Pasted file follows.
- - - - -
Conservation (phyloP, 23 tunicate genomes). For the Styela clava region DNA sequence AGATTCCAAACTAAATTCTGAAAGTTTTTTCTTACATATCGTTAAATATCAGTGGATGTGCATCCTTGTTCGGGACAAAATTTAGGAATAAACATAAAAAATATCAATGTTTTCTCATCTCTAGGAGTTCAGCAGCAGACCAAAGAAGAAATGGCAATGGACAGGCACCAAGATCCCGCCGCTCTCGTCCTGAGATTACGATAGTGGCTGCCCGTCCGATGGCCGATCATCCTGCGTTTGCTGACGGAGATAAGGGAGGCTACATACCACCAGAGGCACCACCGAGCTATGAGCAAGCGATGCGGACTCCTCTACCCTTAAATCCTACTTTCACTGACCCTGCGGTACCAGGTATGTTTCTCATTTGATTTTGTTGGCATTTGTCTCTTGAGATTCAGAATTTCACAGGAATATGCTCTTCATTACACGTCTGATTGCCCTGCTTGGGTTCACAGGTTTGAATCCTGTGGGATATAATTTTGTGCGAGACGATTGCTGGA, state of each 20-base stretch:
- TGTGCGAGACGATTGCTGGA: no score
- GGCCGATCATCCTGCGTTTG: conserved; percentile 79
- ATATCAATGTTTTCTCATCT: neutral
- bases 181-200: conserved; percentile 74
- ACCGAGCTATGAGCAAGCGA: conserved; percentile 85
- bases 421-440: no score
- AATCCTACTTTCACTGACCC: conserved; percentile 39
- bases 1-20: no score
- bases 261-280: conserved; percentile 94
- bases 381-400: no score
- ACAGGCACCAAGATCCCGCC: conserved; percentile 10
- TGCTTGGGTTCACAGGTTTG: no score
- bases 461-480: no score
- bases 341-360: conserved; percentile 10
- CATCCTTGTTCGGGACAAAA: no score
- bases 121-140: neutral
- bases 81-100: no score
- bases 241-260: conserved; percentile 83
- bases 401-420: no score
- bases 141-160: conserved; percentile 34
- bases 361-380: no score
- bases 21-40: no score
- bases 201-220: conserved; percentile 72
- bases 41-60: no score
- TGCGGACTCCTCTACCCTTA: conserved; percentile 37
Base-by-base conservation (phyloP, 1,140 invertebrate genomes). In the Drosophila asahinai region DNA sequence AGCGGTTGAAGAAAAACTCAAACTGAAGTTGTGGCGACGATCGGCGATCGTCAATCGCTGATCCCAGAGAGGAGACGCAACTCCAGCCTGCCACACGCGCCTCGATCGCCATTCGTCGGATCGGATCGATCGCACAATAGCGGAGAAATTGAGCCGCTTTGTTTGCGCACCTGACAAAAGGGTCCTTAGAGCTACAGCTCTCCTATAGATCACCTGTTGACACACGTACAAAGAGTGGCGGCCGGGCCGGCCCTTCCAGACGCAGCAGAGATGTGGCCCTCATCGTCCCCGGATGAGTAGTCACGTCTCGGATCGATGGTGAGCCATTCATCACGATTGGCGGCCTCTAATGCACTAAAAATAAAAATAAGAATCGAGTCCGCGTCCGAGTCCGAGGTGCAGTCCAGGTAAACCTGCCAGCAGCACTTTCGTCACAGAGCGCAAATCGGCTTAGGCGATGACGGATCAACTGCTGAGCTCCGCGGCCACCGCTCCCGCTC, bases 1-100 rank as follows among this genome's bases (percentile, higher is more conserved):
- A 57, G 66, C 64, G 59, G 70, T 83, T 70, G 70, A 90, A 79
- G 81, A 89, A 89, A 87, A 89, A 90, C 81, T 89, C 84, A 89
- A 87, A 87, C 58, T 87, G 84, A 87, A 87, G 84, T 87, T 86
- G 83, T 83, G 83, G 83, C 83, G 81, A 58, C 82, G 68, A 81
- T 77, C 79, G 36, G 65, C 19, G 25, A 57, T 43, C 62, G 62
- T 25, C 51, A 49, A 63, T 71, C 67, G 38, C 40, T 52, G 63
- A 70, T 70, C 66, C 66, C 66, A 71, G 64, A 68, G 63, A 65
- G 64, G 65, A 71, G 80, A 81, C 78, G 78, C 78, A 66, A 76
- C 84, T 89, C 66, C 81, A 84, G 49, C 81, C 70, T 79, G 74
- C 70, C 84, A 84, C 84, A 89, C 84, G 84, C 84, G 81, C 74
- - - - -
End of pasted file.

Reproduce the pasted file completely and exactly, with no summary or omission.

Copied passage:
Conservation (phyloP, 23 tunicate genomes). For the Styela clava region DNA sequence AGATTCCAAACTAAATTCTGAAAGTTTTTTCTTACATATCGTTAAATATCAGTGGATGTGCATCCTTGTTCGGGACAAAATTTAGGAATAAACATAAAAAATATCAATGTTTTCTCATCTCTAGGAGTTCAGCAGCAGACCAAAGAAGAAATGGCAATGGACAGGCACCAAGATCCCGCCGCTCTCGTCCTGAGATTACGATAGTGGCTGCCCGTCCGATGGCCGATCATCCTGCGTTTGCTGACGGAGATAAGGGAGGCTACATACCACCAGAGGCACCACCGAGCTATGAGCAAGCGATGCGGACTCCTCTACCCTTAAATCCTACTTTCACTGACCCTGCGGTACCAGGTATGTTTCTCATTTGATTTTGTTGGCATTTGTCTCTTGAGATTCAGAATTTCACAGGAATATGCTCTTCATTACACGTCTGATTGCCCTGCTTGGGTTCACAGGTTTGAATCCTGTGGGATATAATTTTGTGCGAGACGATTGCTGGA, state of each 20-base stretch:
- TGTGCGAGACGATTGCTGGA: no score
- GGCCGATCATCCTGCGTTTG: conserved; percentile 79
- ATATCAATGTTTTCTCATCT: neutral
- bases 181-200: conserved; percentile 74
- ACCGAGCTATGAGCAAGCGA: conserved; percentile 85
- bases 421-440: no score
- AATCCTACTTTCACTGACCC: conserved; percentile 39
- bases 1-20: no score
- bases 261-280: conserved; percentile 94
- bases 381-400: no score
- ACAGGCACCAAGATCCCGCC: conserved; percentile 10
- TGCTTGGGTTCACAGGTTTG: no score
- bases 461-480: no score
- bases 341-360: conserved; percentile 10
- CATCCTTGTTCGGGACAAAA: no score
- bases 121-140: neutral
- bases 81-100: no score
- bases 241-260: conserved; percentile 83
- bases 401-420: no score
- bases 141-160: conserved; percentile 34
- bases 361-380: no score
- bases 21-40: no score
- bases 201-220: conserved; percentile 72
- bases 41-60: no score
- TGCGGACTCCTCTACCCTTA: conserved; percentile 37
Base-by-base conservation (phyloP, 1,140 invertebrate genomes). In the Drosophila asahinai region DNA sequence AGCGGTTGAAGAAAAACTCAAACTGAAGTTGTGGCGACGATCGGCGATCGTCAATCGCTGATCCCAGAGAGGAGACGCAACTCCAGCCTGCCACACGCGCCTCGATCGCCATTCGTCGGATCGGATCGATCGCACAATAGCGGAGAAATTGAGCCGCTTTGTTTGCGCACCTGACAAAAGGGTCCTTAGAGCTACAGCTCTCCTATAGATCACCTGTTGACACACGTACAAAGAGTGGCGGCCGGGCCGGCCCTTCCAGACGCAGCAGAGATGTGGCCCTCATCGTCCCCGGATGAGTAGTCACGTCTCGGATCGATGGTGAGCCATTCATCACGATTGGCGGCCTCTAATGCACTAAAAATAAAAATAAGAATCGAGTCCGCGTCCGAGTCCGAGGTGCAGTCCAGGTAAACCTGCCAGCAGCACTTTCGTCACAGAGCGCAAATCGGCTTAGGCGATGACGGATCAACTGCTGAGCTCCGCGGCCACCGCTCCCGCTC, bases 1-100 rank as follows among this genome's bases (percentile, higher is more conserved):
- A 57, G 66, C 64, G 59, G 70, T 83, T 70, G 70, A 90, A 79
- G 81, A 89, A 89, A 87, A 89, A 90, C 81, T 89, C 84, A 89
- A 87, A 87, C 58, T 87, G 84, A 87, A 87, G 84, T 87, T 86
- G 83, T 83, G 83, G 83, C 83, G 81, A 58, C 82, G 68, A 81
- T 77, C 79, G 36, G 65, C 19, G 25, A 57, T 43, C 62, G 62
- T 25, C 51, A 49, A 63, T 71, C 67, G 38, C 40, T 52, G 63
- A 70, T 70, C 66, C 66, C 66, A 71, G 64, A 68, G 63, A 65
- G 64, G 65, A 71, G 80, A 81, C 78, G 78, C 78, A 66, A 76
- C 84, T 89, C 66, C 81, A 84, G 49, C 81, C 70, T 79, G 74
- C 70, C 84, A 84, C 84, A 89, C 84, G 84, C 84, G 81, C 74